water table(redirected from water tables)
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1. The level below which the ground is completely saturated with water. Also called water level.
2. A projecting ledge, molding, or stringcourse along the side of a building, designed to throw off rainwater.
American Heritage® Dictionary of the English Language, Fifth Edition. Copyright © 2016 by Houghton Mifflin Harcourt Publishing Company. Published by Houghton Mifflin Harcourt Publishing Company. All rights reserved.
1. (Geological Science) the surface of the water-saturated part of the ground, usually following approximately the contours of the overlying land surface
2. (Architecture) an offset or string course that has a moulding designed to throw rainwater clear of the wall below
Collins English Dictionary – Complete and Unabridged, 12th Edition 2014 © HarperCollins Publishers 1991, 1994, 1998, 2000, 2003, 2006, 2007, 2009, 2011, 2014
1. the planar, underground surface beneath which earth materials, as soil or rock, are saturated with water.
2. a projecting stringcourse or similar structural member placed so as to divert rainwater from a building.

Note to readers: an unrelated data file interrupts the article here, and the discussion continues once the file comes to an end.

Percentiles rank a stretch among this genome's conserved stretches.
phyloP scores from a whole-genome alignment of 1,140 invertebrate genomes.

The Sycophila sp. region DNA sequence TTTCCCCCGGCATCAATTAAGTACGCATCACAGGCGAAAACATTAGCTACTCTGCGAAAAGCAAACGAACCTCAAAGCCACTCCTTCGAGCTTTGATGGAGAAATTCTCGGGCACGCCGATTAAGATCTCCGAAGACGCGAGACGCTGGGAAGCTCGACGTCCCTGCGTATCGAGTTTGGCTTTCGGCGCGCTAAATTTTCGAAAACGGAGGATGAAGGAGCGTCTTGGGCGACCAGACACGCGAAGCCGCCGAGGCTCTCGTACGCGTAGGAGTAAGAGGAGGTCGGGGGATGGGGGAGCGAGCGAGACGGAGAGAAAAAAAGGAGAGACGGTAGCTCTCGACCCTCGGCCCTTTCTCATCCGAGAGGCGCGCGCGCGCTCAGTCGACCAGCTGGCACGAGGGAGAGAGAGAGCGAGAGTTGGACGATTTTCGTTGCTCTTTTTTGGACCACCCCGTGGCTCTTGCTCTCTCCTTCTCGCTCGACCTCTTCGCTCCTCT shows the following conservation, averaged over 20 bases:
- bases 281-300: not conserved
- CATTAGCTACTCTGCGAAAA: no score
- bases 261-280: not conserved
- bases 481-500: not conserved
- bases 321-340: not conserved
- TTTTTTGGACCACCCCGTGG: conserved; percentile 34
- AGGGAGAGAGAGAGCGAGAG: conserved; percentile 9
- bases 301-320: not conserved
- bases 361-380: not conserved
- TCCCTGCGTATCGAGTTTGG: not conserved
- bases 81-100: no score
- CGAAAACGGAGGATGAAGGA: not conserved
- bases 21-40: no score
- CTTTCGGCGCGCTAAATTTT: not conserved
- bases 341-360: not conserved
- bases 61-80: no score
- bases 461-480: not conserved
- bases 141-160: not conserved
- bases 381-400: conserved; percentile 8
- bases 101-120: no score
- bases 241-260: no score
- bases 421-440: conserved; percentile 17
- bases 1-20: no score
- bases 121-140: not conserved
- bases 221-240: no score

Random House Kernerman Webster's College Dictionary, © 2010 K Dictionaries Ltd. Copyright 2005, 1997, 1991 by Random House, Inc. All rights reserved.
The level at which the ground beneath the surface is saturated with water. The water table usually rises after heavy rainfall and the melting of snow and falls during drier periods.
The American Heritage® Student Science Dictionary, Second Edition. Copyright © 2014 by Houghton Mifflin Harcourt Publishing Company. Published by Houghton Mifflin Harcourt Publishing Company. All rights reserved.
The upper surface of rock saturated by ground water. Wet and dry weather make the table rise and fall.
Dictionary of Unfamiliar Words by Diagram Group Copyright © 2008 by Diagram Visual Information Limited
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|Noun||1.||water table - underground surface below which the ground is wholly saturated with water; "spring rains had raised the water table"|
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